Innovation Economics

BIP 2017

The results of the Berlin Innovation Panel (BIP) 2017 were presented on April 9, 2018, during a press conference held by the chairman of Technologiestiftung Berlin, Nicolas Zimmer, and State Secretary Christian Rickerts. Once again, the data underscores Berlin’s exceptional development as an innovation location.

The results of the survey conducted in the last year showed after a decline over the previous years now a slight increase in the share of companies stating that they have introduced product or process innovations in the preceding 3-year period. This applied to Berlin, comparable metropolitan areas, and the German average. The rate in 2017 in Berlin is located above 50 % and is still above the national average of 46 % and also higher than in other German cities (Figure 1).

A closer look at the trends differentiated by size-classes of the companies reveals some differences in the developments for the companies in Berlin.

After the declines of the share of innovators among the small companies in the last years, we observe now for the first time again a slight increase (Figure 2). In contrast, the shares for the large and medium-sized companies remained constant. The same trends can be observed for the small companies in Germany as whole, but on a more moderated level (Figure 3).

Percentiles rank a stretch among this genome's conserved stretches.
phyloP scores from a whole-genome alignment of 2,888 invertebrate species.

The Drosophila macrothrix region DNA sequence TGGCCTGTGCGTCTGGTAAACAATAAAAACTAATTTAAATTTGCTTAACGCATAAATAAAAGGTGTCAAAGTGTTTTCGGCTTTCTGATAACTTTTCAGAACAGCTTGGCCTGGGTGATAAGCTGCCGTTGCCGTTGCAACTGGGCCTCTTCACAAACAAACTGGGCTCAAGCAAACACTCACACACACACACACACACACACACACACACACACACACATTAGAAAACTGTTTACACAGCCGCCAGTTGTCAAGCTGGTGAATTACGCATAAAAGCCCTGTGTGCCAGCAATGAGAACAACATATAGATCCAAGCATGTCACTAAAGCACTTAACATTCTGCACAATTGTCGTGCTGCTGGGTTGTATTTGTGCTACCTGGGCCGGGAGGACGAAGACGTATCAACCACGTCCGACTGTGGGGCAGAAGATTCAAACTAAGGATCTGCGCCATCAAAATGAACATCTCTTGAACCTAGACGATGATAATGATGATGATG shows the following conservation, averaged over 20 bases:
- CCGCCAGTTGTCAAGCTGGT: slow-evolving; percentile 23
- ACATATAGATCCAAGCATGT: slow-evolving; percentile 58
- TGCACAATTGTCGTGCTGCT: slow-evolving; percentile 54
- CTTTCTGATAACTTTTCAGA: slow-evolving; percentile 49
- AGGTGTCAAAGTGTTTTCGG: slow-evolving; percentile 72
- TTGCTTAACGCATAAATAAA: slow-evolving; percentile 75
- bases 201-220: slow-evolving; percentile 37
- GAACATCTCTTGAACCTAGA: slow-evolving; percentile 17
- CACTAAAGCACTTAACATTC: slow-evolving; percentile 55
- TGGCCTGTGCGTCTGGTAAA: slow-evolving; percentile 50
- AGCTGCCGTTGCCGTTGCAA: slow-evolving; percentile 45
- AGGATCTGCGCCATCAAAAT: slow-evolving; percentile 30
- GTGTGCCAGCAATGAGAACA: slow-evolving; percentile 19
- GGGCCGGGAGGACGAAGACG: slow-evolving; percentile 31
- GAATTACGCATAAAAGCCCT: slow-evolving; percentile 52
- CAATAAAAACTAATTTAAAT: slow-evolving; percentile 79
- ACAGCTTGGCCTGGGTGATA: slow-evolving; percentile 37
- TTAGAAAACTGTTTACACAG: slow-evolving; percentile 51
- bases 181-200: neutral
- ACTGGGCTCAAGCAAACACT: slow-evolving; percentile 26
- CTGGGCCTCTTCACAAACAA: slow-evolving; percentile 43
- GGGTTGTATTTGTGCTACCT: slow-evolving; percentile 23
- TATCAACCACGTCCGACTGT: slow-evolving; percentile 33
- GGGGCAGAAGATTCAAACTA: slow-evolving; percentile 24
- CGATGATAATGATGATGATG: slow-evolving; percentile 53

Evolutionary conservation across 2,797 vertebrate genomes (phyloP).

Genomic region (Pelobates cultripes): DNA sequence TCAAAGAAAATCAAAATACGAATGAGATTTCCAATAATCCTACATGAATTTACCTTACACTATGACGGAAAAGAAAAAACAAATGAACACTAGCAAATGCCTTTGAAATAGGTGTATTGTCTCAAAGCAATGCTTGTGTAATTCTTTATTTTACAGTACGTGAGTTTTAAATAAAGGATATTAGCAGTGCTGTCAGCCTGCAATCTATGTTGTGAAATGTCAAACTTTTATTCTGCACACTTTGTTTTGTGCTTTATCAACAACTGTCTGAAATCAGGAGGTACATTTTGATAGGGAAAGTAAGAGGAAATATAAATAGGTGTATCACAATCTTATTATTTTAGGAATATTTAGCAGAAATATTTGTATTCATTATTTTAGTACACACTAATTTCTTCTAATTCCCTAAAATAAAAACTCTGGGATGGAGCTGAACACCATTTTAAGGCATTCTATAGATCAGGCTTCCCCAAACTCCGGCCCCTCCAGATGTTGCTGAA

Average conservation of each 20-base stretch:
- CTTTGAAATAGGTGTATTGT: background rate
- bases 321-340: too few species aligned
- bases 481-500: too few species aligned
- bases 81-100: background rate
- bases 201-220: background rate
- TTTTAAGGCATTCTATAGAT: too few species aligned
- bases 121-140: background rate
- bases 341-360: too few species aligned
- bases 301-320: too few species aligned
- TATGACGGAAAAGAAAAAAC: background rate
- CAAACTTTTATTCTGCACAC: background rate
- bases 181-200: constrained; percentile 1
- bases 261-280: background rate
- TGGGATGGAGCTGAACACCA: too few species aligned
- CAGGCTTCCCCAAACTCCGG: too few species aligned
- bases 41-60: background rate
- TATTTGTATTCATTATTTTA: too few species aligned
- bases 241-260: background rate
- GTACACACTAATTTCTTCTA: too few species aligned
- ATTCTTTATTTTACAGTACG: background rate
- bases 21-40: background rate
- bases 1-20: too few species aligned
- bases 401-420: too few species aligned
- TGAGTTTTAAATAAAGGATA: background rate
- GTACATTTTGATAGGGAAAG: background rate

The proportion of innovators in Berlin companies active in industry did recover back to 50% (Figure 4). Consequently, the gap to the also increasing share of innovators among service companies is almost closed in 2017.

Figure 5 illustrates the share of innovators among companies in Berlin from the 2017 survey, differentiated by secvtors. Here, the electronics, measurement and optics companies increased the share of innovators from 71% to 81% and are leading the ranking in 2017 followed by companies active in the software development (69%) and in the chemical, pharmaceutical and plastic industry (66%).

Meanwhile, we can observe the development of innovation cooperations of Berlin companies differentiated by type of partners over three points of time. Figure 6 reveals two interesting trends. One one hand, customers from the private sector are becoming in 2016 much more relevant as partner in innovation cooperations compared to 2014 and 2012. Obviously, more and more companies in Berlin involve their customers in their innovation process compared to the stagnating share for German companies in general (Figure 7). On the other hand, the development of collaborations of companies with public research organizations show more or less the same pattern, whereas this share of all German companies displays only a slightly increase. In total, the companies in Berlin increasingly realize Open Innovation in practice, whereas the rest of companies in Germany are left behind.